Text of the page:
Stresses on the Surface Stress Theory
An understanding of wall growth in prokaryotes will only be achieved by the combined assault of microbial physiology, biochemistry, genetics, and biophysics. Essentially the problem is one in engineering, material science, and architecture; these subjects provide the paradigms that we must used. On this basis, the surface stress theory (SST) was formulated twelve years ago (Koch et al., 1981). Over time it has been variously refined, modified, reviewed, quoted, incorporated into textbooks, restated, attacked, criticized, misunderstood, rejected, and overlooked. I hope here to present it in a fully defendable mature form.
KeywordsFluid Membrane Turgor Pressure Contractile Element Soap Film Soap Bubble
Unable to display preview. Download preview PDF.
- Glauner, B. and Höltje, J.-V. (1990) Growth pattern of the murein sacculus of Escherichia coll J. Biol. Chem. 265, 18988–18996.Google Scholar
- Holland, L.B., Casaregola, S. and Norris, V. (1990) Cytoskeletal elements and calcium: do they play a role in Escherichia coli? Res. Microbiol. 41, 131–136.Google Scholar
- Koch, A.L. (1984) How bacteria get their shapes: the surface stress theory. Com. Mol. Cell Biophys. 2, 179–196.Google Scholar
- Koch, A.L. (1988 b) The sacculus, a nonwoven, carded, stress-bearing fabric, p. 43–59. (Actor, P., Daneo-Moore, L., Higgins, M.L., Salton, M.R.J. and Shockman, G.D., Eds.), Antibiotic inhibition of bacterial cell surface assembly and function. Amer. Soc. Microbiol., Washington.Google Scholar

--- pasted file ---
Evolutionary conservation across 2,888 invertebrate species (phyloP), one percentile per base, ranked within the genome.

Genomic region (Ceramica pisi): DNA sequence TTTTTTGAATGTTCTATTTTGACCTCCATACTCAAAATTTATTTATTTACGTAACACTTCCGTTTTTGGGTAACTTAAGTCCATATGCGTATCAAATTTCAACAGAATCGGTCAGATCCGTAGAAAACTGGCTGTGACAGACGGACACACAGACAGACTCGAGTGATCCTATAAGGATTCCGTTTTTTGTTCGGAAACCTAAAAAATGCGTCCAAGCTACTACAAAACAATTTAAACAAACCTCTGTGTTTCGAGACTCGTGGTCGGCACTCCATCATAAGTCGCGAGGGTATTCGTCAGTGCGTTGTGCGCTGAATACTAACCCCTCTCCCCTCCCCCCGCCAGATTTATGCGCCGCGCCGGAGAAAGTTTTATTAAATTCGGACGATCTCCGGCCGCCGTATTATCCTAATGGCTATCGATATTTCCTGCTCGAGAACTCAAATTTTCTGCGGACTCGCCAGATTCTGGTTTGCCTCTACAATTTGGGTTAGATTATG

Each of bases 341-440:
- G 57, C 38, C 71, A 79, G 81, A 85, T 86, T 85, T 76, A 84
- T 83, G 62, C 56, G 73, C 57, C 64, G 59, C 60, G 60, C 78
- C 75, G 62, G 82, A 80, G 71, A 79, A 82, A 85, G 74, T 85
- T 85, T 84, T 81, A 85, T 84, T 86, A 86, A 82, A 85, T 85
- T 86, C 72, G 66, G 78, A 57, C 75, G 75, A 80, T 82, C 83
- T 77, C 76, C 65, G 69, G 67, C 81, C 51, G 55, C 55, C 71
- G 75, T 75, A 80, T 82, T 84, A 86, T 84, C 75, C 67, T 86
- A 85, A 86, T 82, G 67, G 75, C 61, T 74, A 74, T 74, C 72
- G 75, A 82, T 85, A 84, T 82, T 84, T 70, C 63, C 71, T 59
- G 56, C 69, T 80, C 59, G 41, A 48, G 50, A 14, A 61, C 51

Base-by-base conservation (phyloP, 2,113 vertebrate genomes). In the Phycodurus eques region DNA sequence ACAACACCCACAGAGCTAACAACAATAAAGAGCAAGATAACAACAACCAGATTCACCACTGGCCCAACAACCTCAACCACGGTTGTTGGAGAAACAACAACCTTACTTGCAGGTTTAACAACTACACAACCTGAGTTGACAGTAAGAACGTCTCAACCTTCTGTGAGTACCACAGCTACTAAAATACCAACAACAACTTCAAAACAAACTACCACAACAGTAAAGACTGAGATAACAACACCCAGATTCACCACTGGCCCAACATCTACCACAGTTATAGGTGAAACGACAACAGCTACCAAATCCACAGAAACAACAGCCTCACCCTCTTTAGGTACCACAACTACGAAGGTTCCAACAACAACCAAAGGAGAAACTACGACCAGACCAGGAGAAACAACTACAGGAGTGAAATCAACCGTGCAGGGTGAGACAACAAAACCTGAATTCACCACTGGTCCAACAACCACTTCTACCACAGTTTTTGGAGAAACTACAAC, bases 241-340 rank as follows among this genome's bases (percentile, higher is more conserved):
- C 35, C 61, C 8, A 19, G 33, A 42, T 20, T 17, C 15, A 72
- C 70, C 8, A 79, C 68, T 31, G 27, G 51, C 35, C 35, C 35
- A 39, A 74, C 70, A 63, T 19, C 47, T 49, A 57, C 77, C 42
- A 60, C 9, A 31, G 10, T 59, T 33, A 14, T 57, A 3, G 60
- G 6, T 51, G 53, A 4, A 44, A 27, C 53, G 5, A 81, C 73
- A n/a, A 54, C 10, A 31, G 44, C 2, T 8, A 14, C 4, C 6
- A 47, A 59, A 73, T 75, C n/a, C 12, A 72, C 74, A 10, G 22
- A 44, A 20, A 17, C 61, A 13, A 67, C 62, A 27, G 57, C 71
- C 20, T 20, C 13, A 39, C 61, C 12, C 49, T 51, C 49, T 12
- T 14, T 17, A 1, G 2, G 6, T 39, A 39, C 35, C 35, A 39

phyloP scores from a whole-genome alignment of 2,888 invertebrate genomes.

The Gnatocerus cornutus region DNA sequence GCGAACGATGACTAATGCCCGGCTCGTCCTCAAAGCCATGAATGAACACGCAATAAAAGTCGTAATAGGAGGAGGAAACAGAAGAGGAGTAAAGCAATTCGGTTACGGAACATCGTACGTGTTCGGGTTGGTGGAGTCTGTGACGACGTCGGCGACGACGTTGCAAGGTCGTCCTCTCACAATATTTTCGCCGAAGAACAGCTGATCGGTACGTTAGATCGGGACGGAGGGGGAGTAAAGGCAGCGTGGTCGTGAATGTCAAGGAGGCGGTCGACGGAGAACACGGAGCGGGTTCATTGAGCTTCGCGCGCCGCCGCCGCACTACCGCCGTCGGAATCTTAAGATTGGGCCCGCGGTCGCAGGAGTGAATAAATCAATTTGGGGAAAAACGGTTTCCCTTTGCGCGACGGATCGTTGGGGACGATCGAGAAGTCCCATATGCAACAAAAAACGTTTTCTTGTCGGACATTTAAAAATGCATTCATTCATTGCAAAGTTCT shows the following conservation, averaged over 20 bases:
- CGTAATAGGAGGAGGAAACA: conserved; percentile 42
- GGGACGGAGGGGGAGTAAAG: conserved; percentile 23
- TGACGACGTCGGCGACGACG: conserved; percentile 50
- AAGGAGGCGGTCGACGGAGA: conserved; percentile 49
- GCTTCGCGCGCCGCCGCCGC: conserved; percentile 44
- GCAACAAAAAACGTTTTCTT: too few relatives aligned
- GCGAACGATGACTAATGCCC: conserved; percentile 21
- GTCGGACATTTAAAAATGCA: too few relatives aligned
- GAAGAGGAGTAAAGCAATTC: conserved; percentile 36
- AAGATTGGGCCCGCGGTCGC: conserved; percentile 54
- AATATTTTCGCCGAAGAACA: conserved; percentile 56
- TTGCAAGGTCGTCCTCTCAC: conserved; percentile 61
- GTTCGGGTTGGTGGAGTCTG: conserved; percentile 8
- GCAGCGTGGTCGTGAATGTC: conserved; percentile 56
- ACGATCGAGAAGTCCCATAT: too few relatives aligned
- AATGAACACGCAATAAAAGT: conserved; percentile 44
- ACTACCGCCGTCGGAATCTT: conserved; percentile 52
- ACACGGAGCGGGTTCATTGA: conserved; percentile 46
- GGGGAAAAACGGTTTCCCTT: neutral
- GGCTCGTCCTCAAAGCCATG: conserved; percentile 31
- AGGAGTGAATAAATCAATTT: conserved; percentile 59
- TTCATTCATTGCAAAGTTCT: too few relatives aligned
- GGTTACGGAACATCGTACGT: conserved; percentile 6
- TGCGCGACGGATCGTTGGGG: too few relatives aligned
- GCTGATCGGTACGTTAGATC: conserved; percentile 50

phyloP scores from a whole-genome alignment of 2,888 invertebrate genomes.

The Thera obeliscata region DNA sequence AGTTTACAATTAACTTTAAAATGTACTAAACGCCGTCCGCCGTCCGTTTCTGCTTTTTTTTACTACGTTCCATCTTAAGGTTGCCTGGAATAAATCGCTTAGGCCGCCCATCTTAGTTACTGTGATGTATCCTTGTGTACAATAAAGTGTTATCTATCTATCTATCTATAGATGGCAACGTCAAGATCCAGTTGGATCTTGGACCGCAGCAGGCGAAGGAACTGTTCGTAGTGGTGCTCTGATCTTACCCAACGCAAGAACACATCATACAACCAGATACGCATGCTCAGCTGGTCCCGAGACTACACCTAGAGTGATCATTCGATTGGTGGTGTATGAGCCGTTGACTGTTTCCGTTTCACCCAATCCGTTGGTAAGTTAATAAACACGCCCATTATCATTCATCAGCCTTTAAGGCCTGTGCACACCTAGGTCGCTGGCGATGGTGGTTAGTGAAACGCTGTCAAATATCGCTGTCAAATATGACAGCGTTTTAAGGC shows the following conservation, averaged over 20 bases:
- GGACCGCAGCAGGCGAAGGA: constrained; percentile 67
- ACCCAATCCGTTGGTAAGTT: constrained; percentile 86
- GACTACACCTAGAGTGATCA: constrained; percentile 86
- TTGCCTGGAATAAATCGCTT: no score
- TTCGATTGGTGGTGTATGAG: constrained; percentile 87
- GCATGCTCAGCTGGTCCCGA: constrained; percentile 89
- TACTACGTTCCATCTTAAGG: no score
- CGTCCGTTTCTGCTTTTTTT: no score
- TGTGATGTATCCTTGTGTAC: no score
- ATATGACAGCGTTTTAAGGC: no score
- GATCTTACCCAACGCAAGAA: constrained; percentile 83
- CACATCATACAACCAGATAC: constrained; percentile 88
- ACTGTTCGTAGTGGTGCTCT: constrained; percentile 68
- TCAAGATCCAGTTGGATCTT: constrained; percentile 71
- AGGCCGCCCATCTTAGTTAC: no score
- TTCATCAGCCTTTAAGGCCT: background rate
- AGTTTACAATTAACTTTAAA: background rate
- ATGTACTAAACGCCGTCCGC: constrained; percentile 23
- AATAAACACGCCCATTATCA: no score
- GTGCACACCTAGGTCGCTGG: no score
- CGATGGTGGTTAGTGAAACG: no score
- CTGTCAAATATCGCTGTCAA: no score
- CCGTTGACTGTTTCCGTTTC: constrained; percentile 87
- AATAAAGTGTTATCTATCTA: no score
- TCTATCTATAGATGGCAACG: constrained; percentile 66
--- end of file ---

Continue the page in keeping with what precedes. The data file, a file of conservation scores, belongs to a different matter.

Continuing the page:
- Koch, A.L. (1990 b) Recent extensions of the surface stress theory, p. 39–63. “Microbial Growth Dynamics” (Poole, R.K. and Bazin, M.J. Eds.). Oxford University Press, Oxford.Google Scholar
- Koch, A.L. (1990 c) The relative rotation of the ends of Bacillus subtilis Arch. Microbiol. 153, 569–573.Google Scholar
- Koch, A.L. (1992 b) From before the first cell to after the last universal ancestor. J. Mol. Evol. (in press).Google Scholar
- Koch, A.L., Lane, S.L., Miller, J. and Nickens, D. (1987) Contraction of filaments of Escherichia coliafter disruption of the cell membrane by detergent. J. Bacteriol. 166, 1979–1984.Google Scholar
- Koch, A.L. and Woeste, S.W. (1992) The elasticity of the sacculus of Escherichia coli. J. Bacteriol. (in press).Google Scholar
- Labischinski, H., Barnickel, G., and Naumann, D. (1983) The state of order of bacterial peptidoglycan, p. 49–54. “Target of penicillin” (Hakenbeck, R. Höltje J.-V. and Labischinski, H. Eds.), Walter de Gruyter, Berlin-New York.Google Scholar
- Leps, B., Barnickel, G., Bradaczek, H. and Labischinski, H. (1983) Comparison between the sugar chain conformation in murein and pseudomurein, p. 67–72. “Target of penicillin” (Hakenbeck, R. Höltje J.-V. and Labischinski, H. Eds.), Walter de Gruyter, Berlin-New York.Google Scholar
- Thwaites, J.J. and Mendelson, N.H. (1991). Mechanical behaviour of bacterial cell walls. Adv. Microbial Physiol. 32, 174–222.Google Scholar